Public opinion polling is in many ways like a weather report for the nation. There is science, it is mostly reliable, and its occasional mistakes lead to mockery. But polling is also important and relevant. Those who dismiss public opinion do us a disservice and, perhaps, want public opinion to do something it cannot do.

The analogy to a weather report can probably be taken too far but it gives us a framework to understand and think about public opinion data. At any given moment, there is a weather report and each new report, or update, builds on the previous evidence. Most weather phenomena do not emerge as random events — only probabilities change, so the likelihood of an event goes up or down. The one exception I can think of is an earthquake but even here this may reflect the fact that our science is not good enough yet rather than a true exception.

Polling results do not generally fluctuate in random ways. In fact, when we look at questions that have been repeated over and over again, the pattern is one of stability. There is noise and change but also a comforting sense of something real and fundamental. See for example, the very clear patterns of attitudes about capital punishment, NAFTA, and same sex marriage. In some ways, our desire to keep asking questions is like our preoccupation with the weather report — it is all about a fixation on change.

Even when substantive change occurs, we can often link that change to real events/changes in the environment. Whether that change is prompted by government action (passing a new law), a shocking incident (9/11), or merely the shining of the media light on a problem, a scientist of public opinion can make sense of these changes.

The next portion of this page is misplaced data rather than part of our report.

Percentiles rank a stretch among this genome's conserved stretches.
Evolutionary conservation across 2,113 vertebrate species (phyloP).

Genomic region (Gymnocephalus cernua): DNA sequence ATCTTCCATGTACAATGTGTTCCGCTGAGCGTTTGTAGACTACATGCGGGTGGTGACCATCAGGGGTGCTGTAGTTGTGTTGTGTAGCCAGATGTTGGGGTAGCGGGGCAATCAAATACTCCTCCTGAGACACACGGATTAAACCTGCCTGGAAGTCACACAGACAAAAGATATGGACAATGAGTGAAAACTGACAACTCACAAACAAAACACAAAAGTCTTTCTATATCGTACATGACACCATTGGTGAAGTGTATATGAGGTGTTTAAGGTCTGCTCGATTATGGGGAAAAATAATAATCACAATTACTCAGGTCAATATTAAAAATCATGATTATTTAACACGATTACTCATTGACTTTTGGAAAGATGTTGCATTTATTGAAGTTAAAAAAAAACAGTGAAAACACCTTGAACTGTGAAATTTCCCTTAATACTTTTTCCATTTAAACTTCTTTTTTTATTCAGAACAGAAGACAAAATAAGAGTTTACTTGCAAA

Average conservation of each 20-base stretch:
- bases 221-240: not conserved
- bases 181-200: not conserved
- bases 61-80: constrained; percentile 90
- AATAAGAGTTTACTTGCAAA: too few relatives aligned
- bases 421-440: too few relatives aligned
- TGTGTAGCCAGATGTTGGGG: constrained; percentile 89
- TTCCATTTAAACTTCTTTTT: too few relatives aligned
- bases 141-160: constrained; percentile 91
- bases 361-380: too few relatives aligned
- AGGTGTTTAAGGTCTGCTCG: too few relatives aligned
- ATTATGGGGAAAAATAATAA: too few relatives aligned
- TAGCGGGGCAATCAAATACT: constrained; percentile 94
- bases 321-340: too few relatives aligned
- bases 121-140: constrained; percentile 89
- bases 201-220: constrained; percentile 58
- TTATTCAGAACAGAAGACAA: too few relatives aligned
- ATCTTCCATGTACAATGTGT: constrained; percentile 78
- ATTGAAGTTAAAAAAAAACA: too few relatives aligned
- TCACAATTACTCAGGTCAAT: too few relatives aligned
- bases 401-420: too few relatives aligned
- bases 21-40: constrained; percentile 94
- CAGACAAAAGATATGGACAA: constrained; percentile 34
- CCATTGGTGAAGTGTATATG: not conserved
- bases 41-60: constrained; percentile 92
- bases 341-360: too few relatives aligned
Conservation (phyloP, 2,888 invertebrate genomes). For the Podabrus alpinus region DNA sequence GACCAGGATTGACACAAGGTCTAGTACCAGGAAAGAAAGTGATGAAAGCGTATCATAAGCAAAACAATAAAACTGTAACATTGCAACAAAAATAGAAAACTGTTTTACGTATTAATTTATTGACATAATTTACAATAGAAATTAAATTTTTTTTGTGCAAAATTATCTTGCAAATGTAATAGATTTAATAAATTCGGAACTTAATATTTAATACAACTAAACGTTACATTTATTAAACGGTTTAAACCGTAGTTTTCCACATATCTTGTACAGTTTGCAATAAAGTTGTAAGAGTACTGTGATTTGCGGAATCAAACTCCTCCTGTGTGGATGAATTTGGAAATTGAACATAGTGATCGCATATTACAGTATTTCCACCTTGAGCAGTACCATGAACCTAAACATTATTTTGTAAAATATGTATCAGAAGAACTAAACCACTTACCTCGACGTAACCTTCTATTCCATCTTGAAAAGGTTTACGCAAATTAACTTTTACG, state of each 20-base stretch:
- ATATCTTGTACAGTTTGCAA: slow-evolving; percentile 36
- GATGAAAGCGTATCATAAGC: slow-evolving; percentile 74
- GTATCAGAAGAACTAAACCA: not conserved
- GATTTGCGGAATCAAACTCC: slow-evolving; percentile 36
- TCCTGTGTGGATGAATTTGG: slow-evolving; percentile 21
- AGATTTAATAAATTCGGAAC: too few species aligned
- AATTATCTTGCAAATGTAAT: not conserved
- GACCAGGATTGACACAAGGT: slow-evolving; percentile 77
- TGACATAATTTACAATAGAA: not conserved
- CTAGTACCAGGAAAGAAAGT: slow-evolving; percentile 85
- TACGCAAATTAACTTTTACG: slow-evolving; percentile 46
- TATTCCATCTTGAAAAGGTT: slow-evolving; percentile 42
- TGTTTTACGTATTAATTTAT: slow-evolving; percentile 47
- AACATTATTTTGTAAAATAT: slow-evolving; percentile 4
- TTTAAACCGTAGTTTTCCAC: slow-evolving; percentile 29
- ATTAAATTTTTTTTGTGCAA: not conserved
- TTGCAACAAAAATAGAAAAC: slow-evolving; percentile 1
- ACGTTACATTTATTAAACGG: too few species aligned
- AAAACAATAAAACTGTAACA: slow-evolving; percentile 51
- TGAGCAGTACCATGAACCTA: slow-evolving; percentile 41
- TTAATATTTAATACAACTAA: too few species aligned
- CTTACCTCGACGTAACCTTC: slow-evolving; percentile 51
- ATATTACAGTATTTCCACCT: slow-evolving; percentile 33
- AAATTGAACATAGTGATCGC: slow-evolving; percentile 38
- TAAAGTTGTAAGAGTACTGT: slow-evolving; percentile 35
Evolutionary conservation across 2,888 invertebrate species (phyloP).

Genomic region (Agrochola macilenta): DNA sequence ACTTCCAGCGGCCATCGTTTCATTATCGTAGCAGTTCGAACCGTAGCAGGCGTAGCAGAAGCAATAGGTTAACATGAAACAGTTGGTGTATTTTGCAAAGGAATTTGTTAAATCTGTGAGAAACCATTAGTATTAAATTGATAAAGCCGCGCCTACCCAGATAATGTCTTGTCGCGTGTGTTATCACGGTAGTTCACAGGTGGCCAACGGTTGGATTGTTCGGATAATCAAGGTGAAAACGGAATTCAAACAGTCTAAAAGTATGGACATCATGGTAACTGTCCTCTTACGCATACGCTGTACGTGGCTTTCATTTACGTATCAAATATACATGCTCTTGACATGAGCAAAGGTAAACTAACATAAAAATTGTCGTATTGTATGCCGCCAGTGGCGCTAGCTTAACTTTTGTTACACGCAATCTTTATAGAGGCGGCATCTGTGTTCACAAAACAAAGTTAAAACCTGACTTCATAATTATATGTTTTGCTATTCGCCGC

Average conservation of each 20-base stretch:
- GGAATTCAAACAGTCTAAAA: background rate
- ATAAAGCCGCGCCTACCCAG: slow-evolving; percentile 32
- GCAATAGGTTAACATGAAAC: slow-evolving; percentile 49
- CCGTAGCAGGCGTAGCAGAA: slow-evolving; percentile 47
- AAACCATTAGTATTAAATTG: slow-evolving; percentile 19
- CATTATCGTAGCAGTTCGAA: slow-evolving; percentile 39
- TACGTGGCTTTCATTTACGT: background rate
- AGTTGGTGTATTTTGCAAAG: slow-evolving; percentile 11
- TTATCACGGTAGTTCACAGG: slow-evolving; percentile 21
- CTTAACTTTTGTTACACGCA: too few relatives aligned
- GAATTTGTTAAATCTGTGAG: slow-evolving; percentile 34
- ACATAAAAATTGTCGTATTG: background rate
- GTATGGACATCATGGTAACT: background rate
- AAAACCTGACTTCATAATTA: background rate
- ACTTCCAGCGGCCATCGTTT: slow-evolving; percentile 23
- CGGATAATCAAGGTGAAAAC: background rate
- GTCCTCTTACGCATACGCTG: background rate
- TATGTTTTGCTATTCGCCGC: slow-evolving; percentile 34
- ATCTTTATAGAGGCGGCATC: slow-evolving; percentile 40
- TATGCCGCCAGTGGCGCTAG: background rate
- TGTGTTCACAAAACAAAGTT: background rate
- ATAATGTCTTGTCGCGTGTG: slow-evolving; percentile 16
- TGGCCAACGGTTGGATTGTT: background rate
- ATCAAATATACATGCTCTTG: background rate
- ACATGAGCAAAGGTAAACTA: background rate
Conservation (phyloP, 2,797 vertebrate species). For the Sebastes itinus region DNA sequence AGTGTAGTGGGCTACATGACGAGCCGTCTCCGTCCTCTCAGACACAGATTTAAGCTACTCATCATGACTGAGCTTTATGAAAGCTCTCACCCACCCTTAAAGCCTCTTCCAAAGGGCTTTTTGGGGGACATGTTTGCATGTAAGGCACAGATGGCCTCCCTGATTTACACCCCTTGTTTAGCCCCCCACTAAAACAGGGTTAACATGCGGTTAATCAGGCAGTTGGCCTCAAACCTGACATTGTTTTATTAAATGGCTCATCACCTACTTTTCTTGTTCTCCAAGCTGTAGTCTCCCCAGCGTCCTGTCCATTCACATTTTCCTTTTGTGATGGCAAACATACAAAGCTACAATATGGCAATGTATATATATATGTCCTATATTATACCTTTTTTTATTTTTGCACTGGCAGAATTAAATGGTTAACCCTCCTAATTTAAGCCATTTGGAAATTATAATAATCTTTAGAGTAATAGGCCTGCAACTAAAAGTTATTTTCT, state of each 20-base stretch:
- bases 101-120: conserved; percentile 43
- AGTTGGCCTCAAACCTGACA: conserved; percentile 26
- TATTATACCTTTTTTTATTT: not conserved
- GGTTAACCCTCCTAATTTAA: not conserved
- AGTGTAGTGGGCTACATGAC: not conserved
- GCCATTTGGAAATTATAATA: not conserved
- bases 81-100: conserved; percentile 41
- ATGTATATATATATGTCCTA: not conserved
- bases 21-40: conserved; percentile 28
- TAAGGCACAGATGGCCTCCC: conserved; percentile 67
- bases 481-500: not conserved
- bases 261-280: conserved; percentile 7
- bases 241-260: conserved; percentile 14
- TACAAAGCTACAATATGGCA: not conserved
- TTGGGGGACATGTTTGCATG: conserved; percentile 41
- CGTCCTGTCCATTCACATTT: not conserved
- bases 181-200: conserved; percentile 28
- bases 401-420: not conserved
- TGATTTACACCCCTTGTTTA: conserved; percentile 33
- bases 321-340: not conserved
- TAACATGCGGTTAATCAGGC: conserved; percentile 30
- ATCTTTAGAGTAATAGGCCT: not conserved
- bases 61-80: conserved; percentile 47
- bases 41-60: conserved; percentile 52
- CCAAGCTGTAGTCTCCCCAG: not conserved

Not everyone always agree about what public opinion means. But then, there are also competing models of weather patterns. Different questions/methodologies are all part of competing understandings of how to determine what Canadians think. Like the weather we cannot know the true state of public opinion till we are looking backward rather than forward. Every effort to measure public opinion is an attempt at reductionism; something complex is being reduced to a single number.

A weather report is a statistical projection so there is almost always a chance it will be wrong. Unfortunately, the average person is not very good at understanding probability. A public opinion poll is no different, especially when the chance of intervening factors and events can change the probabilities between the time the survey interview is complete and an actual event (e.g. referendum/election).

Well done polling is valueable. There is no other way to measure people views. We are social beings and the ask-response format of a polling question is the most authentic method of determining what we think.

Yes, people will misrepresent themselves (we do that) and they will change their minds (sometimes because they haven’t really made it up in the first place) and in this sense their views may, at times, be more like a weather report that is constantly being updated with new information. Neither of these suggests we should stop asking people what they think and using this to inform our decisions about public policy or commercial products.

Reading or inferring their views from behaviour, social media posts, purchases, or other observables while interesting does not give us a representative view of what the public thinks since the public is rarely fully captured and these media are themselves prone to influence the content. Marshall McLuhan’s the medium is the message is worth recalling.